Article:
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Where do monsoons come from

Where do monsoons come from


Monsoon is a wind of giant proportions that impacts billions of people. Some wait for it to appear for months, others hate it. Without it, hunger and epidemics strike entire countries, and to others it only brings disaster. In this new lesson of the Meteorological Textbook (WMT) and newsletter for better weather forecasting you will learn more about what monsoon is and how it works.

How does a Monsoon begin?

Because of low thermal capacity, in the summer, dry land heats up stronger and faster than the ocean. Hot air starts to rise, forming low pressure zones above the atmosphere that attract air from the oceans. In tropical regions, it’s sped up by trade winds — very stable winds, we wrote about them. They play the role of the ‘motor’ that doesn’t let this stream get too weak. A wind like this blowing from sea to land in the summer is called a Summer Monsoon.

Monsoon direction in summer. Illustration: Valerya Milovanova /

Let’s go over it again. It’s formed by:

  • Land heating up
  • Trade winds

In the winter, large continents cool down a lot, cold air lowers, and anticyclones are formed over continents. Wind from these anticyclones blows towards the warm ocean. That’s a Winter Monsoon.

Monsoon direction in winter. Illustration: Valerya Milovanova /

We can see that Monsoons in their nature are very similar to a sea breeze, only they change direction twice a year, not every day. But if a breeze has the proportions of several kilometers, a Monsoon can be felt throughout thousands of kilometers.

So how do I dress if there’s a Monsoon outside?

That wouldn’t be the right question. A Monsoon isn’t just a wind from point A to point B, like a Bora or Mistral. It can be compared to a cyclone: it’s a prevailing wind direction that exists in giant proportions. It doesn’t necessarily have to be the same every day, but it has to be the most common one, for instance, in a month. Weather in a Monsoon can be very different.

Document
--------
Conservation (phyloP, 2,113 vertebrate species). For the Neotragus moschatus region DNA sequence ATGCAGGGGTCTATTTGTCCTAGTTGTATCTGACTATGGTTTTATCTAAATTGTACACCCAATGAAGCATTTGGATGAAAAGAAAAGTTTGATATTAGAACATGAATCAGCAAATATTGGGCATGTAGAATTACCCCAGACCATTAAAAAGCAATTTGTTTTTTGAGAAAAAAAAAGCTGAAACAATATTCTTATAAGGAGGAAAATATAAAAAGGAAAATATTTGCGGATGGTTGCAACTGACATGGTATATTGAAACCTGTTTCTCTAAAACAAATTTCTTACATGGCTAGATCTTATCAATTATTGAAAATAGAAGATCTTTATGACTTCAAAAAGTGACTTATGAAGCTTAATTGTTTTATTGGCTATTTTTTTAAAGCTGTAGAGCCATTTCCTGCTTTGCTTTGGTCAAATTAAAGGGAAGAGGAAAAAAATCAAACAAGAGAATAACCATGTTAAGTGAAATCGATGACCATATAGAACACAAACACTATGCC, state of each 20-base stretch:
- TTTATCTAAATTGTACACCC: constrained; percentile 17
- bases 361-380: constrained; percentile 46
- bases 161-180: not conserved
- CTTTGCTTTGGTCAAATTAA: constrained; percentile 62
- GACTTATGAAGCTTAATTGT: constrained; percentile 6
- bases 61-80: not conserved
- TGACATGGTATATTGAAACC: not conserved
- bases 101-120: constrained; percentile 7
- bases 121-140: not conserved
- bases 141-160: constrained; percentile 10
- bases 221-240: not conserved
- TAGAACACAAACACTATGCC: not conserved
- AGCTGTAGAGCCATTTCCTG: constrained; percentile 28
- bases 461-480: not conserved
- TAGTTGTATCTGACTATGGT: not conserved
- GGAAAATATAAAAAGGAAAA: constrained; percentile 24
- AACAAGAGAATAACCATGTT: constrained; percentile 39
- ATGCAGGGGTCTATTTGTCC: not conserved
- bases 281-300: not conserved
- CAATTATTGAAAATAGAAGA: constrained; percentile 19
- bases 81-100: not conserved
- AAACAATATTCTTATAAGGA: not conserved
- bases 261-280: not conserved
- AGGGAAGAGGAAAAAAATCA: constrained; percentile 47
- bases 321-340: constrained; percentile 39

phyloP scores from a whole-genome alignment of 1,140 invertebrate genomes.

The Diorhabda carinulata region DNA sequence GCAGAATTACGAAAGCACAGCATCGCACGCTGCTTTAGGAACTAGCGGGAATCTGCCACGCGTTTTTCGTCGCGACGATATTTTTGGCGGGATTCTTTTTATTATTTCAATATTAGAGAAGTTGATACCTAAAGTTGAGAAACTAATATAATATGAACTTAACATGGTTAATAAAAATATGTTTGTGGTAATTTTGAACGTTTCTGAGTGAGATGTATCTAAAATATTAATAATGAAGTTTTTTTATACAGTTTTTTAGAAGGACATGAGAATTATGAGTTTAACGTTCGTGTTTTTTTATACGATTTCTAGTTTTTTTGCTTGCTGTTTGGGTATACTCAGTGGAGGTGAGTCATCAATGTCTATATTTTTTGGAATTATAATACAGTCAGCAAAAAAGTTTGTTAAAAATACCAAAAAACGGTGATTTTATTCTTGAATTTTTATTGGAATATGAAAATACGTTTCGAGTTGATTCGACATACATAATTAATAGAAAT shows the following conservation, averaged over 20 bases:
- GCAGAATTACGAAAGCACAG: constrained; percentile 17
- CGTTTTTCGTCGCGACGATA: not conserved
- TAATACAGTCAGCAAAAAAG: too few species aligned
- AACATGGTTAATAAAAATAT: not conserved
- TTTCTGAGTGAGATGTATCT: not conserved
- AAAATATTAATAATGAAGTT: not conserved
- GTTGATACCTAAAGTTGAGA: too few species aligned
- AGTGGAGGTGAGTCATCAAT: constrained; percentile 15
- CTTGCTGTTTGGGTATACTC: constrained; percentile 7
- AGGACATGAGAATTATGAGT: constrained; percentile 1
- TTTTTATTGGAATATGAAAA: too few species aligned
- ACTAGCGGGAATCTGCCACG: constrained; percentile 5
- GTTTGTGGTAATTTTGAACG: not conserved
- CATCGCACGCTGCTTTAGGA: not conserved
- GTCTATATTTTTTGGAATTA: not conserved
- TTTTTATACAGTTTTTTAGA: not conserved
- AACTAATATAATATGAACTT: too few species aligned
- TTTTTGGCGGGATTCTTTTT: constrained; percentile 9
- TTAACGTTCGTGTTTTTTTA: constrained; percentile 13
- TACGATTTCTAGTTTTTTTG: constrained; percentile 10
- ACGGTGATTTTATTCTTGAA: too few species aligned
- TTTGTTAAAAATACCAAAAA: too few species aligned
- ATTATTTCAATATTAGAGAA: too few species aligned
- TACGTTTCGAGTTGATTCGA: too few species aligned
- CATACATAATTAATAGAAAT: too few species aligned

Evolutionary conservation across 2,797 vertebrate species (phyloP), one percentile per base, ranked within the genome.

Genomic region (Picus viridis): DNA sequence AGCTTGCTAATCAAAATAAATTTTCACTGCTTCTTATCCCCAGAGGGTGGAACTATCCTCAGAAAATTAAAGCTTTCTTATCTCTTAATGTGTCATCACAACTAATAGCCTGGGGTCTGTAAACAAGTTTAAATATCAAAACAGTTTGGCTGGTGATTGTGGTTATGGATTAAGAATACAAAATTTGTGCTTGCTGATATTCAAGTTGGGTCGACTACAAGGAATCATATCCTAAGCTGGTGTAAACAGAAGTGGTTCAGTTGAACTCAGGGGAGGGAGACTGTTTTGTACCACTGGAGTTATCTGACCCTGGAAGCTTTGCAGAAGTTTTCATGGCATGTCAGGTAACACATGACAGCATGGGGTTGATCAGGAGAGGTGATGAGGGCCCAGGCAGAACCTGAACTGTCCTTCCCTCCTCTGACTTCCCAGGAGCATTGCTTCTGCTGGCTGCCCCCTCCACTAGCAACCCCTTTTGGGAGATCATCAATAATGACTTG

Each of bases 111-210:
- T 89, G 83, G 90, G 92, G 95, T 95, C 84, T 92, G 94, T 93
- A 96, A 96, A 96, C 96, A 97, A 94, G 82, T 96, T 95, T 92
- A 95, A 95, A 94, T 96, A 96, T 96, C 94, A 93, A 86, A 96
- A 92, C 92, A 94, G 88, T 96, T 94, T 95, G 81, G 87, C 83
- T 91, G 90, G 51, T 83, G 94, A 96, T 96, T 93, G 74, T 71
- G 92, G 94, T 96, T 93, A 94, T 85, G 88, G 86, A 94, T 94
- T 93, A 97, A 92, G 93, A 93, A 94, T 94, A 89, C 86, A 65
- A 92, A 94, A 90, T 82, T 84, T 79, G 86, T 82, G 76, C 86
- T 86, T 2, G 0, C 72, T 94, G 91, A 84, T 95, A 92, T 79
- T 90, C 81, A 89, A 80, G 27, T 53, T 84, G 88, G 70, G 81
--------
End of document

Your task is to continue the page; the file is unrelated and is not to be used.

Summer Monsoon

When summer reaches the tropics, air from the oceans rushes to the continents. The moist oceanic air begins to rise above the hot continent, forming hugely powerful cumulonimbus clouds that pour down colossal rains.

Monsoon — wind bringing rain from the sea. Thomas Lipke / Unsplash

In the summer, tropical cyclones form in the tropics too. Under the influence of a Monsoon, they can head towards continents where they lead to devastating consequences: hurricane winds, downpours, floods. Tropical cyclones aren’t part of a Monsoon, but they frequently accompany them.

Tropical cyclone. NASA / Unsplash

Monsoons also have calm periods, when there isn’t a lot of rain, and the wind changes direction.

So, a Summer Monsoon can be described in three points:

  • Wind blowing towards the continent
  • Cumulonimbus clouds
  • Tropical cyclones

Winter Monsoon

In the winter, Monsoon wind is more stable than in the summer. And the anticyclones that form over continents are very dry and don’t have any precipitation.

That’s why a Winter Monsoon is:

  • Wind blowing away from the continent
  • Low humidity

By spring, the dryness reaches its peak: the ground cracks, plants dry out, droughts and the threat of hunger occur. Millions of people every year wait for the Summer Monsoon and rains to come.

The summer monsoon brings the rainy season and saves people from drought. Renzo D’souza / Unsplash

Where can Monsoons be found?

The strongest Monsoons occur in the tropics, since that’s where the trade winds that ‘give them strength’ are. The largest Monsoon in the world, the East Asian Monsoon, covers the entire coastal area of South and South-East Asia. It has the strongest impact on India, which is why it’s often called the Indian Monsoon.

Monsoon regions. Illustration: Valerya Milovanova / 

In the tropics, other Monsoon regions are North Australia, South-East Africa and several others.

But there are Monsoons in milder regions, too: in Korea, Japan, or the East Coast of the US. They’re weaker there, but can still cause a lot of issues.


Text: team

Illustrations: Valerya Milovanova, an illustrator with a degree from the British Higher School of Art an Design (BHSAD) of Universal University

Cover photo: Sonika Agarwal / Unsplash

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Cumulus clouds — a precursor of stormy weather

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